SUMMARY OF THE INVENTION

The present invention has been made with a view toward solving the problems mentioned above. It is a first object of the present invention to provide an image sensing apparatus in which a plurality of signal processing operations in the apparatus are simplified, and in which the number of signal paths is substantially reduced, thereby simplifying the construction of the control system and improving the reliability of the image sensing apparatus.

A second object of the present invention is to provide an image sensing apparatus in which an adjustment on adjusting sections related to an image sensing operation using the output of various adjustment signal generating means in the image sensing apparatus can be performed with substantially simplified signal paths between the adjustment signal generating means and the control means.

To achieve these objects, there is disclosed in accordance with a preferred embodiment of the present invention, an image sensing apparatus comprising:

signal processing means for processing image sensing signals;

a plurality of adjustment signal generating means for generating mutually different signals for automatic adjustment by using part of the signals of the signal processing means;

interface means for inputting the output of the plurality of adjustment signal generating means and outputting it through a common signal path; and

control means for adjusting a plurality of adjusting sections of the image sensing apparatus by using the output of the plurality of adjustment signal generating means output through the common signal path.

A third object of the present invention is to provide an image sensing apparatus in which the signal paths between the control means and a plurality of signal processing blocks for performing various signal processing operations of the image sensing apparatus and the signal processing operations are simplified, thereby making it possible to realize a one-chip-type control circuit for controlling an image sensing operation.

A fourth object of the present invention is to provide an image sensing apparatus in which it is possible to use a semiconductor device of a small mounting area having a substantially reduced number of output terminals, thereby improving the reliability of the image sensing apparatus.

A fifth object of the present invention is to provide an image sensing apparatus in which adjustment of a plurality of adjusting sections of an image sensing apparatus by means of the output of the plurality of adjustment signal generating circuits can be performed with substantially reduced signal paths between a plurality of adjustment signal generating circuits and a control microprocessor, thereby simplifying the circuit construction of the image sensing apparatus as a whole and improving the reliability thereof.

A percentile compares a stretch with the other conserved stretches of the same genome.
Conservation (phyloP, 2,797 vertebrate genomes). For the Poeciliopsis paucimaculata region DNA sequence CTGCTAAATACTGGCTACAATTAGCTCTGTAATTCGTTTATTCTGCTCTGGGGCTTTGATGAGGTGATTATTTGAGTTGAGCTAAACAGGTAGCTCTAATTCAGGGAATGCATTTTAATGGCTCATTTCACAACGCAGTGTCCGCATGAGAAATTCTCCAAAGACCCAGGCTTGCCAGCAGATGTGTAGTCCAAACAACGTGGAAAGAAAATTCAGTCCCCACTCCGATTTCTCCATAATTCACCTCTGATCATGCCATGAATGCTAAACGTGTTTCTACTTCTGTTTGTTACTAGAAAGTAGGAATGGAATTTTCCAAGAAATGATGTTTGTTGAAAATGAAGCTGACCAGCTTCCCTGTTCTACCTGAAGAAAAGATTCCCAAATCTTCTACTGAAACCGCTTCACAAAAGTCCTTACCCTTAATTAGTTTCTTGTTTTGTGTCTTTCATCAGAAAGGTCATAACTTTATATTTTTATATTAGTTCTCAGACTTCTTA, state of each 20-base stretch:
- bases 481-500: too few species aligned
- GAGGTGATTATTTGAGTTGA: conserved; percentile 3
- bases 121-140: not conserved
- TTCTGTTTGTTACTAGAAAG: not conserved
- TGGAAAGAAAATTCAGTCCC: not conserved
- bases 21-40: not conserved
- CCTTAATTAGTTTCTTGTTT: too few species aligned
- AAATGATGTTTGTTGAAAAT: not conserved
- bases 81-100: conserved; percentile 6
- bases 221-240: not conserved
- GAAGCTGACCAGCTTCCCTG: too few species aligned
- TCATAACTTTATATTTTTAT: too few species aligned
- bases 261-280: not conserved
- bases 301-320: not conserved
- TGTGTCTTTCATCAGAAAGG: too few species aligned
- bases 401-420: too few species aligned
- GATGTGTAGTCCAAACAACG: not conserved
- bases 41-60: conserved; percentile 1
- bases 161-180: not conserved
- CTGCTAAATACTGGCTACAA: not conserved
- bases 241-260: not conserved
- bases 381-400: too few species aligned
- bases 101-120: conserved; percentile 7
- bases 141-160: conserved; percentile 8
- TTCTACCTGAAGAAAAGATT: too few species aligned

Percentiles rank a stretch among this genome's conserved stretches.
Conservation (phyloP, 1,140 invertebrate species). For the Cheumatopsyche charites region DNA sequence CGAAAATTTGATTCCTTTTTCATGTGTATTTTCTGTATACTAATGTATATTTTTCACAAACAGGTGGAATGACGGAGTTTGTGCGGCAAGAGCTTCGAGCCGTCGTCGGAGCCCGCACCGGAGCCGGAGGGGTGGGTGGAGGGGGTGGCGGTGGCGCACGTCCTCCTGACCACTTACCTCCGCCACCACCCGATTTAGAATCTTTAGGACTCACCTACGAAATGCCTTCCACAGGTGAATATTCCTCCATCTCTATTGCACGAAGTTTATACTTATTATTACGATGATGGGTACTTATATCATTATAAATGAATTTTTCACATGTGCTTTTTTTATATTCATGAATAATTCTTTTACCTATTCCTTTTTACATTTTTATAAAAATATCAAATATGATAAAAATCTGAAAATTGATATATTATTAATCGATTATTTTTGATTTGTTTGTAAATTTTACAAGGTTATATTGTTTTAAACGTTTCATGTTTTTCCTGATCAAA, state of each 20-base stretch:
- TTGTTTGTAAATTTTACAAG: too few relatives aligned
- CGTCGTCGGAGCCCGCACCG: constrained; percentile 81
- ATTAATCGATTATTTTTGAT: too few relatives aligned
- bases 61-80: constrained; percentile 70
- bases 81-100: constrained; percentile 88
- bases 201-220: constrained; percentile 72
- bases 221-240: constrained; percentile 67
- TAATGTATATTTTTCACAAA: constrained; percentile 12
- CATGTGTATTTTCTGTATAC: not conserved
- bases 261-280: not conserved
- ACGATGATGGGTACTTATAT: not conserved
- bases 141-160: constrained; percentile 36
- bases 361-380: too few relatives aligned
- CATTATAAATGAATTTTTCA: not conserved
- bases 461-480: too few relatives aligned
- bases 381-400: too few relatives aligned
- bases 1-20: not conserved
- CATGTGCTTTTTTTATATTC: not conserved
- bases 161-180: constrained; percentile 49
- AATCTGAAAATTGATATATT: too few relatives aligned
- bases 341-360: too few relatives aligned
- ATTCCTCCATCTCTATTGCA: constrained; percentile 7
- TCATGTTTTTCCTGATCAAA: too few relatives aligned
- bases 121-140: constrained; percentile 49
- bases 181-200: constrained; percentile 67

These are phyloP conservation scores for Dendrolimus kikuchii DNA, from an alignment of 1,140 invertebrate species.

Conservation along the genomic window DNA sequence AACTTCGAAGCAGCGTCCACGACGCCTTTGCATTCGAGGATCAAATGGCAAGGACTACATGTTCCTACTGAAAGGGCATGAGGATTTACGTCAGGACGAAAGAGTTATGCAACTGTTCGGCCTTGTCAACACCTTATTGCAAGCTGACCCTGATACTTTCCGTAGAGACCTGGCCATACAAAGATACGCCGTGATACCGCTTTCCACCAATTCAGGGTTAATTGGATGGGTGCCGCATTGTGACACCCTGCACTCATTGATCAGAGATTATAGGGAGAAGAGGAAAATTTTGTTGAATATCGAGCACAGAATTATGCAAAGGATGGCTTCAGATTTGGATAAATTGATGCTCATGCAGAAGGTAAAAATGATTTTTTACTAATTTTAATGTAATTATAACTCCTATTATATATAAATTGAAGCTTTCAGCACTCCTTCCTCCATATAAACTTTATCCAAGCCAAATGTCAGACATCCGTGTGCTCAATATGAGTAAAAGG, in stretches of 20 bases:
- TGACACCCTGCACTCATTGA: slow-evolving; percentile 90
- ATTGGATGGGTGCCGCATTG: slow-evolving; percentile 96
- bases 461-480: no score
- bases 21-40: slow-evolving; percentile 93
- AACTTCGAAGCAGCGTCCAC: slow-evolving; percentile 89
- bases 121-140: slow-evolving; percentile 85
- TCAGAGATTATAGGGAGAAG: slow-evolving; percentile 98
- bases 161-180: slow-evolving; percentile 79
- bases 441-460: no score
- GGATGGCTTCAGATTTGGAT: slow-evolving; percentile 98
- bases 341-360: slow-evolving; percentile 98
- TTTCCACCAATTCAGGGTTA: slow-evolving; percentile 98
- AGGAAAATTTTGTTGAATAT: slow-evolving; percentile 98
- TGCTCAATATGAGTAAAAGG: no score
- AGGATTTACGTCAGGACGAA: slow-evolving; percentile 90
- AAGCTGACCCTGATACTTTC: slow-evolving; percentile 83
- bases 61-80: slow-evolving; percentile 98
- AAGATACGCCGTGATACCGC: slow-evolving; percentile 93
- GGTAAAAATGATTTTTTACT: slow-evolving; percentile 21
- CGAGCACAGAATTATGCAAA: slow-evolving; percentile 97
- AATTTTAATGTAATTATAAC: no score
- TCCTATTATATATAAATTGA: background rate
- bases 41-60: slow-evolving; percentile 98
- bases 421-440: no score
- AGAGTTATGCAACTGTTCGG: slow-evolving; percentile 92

To achieve these objects, there is disclosed in accordance with a preferred embodiment of the present invention, an image sensing apparatus comprising the following components which are integrated on a common semiconductor:

signal processing means for processing image sensing signals;

a plurality of adjustment signal generating means for generating mutually different signals for automatic adjustment by utilizing part of the signals of the signal processing means; and

interface means for inputting the output of the plurality of adjustment signal generating means and outputting it through a common signal path.

A sixth object of the present invention is to provide an image sensing apparatus in which various adjusting circuits of the image sensing apparatus are adapted to perform digital signal processing operations, and in which the control system for these signal processing circuits is simplified, thereby realizing a one-chip microprocessor for image sensing apparatuses.

A seventh object of the present invention is to provide a digital signal processing circuit IC for video cameras in which digital signal processing circuit blocks for automatic focusing, white balance adjustment, and automatic iris adjustment are realized in a one-chip structure.

An eighth object of the present invention is to provide a digital signal processing circuit interface for video cameras in which interface blocks for outputting parameters for performing adjustments regarding an image sensing operation, such as automatic focusing, white balance adjustment and automatic iris adjustment to a common arithmetic circuit are realized in a one-chip structure.

Other objects and features of the present invention will become apparent from the following embodiments and drawings.

BRIEF DESCRIPTION OF THE DRAWINGS

FIG. 1 is diagram showing an embodiment of the present invention;

FIG. 2 is a detailed diagram illustrating an AF preprocessing in the embodiment of FIG. 1;

FIG. 3 is a diagram illustrating the case where the AF frame of FIG. 2 is enlarged;

FIG. 4 is a diagram illustrating the case where the AF frame of FIG. 2 is reduced;

FIG. 5 is a detailed diagram illustrating an AE preprocessing in the embodiment of FIG. 1;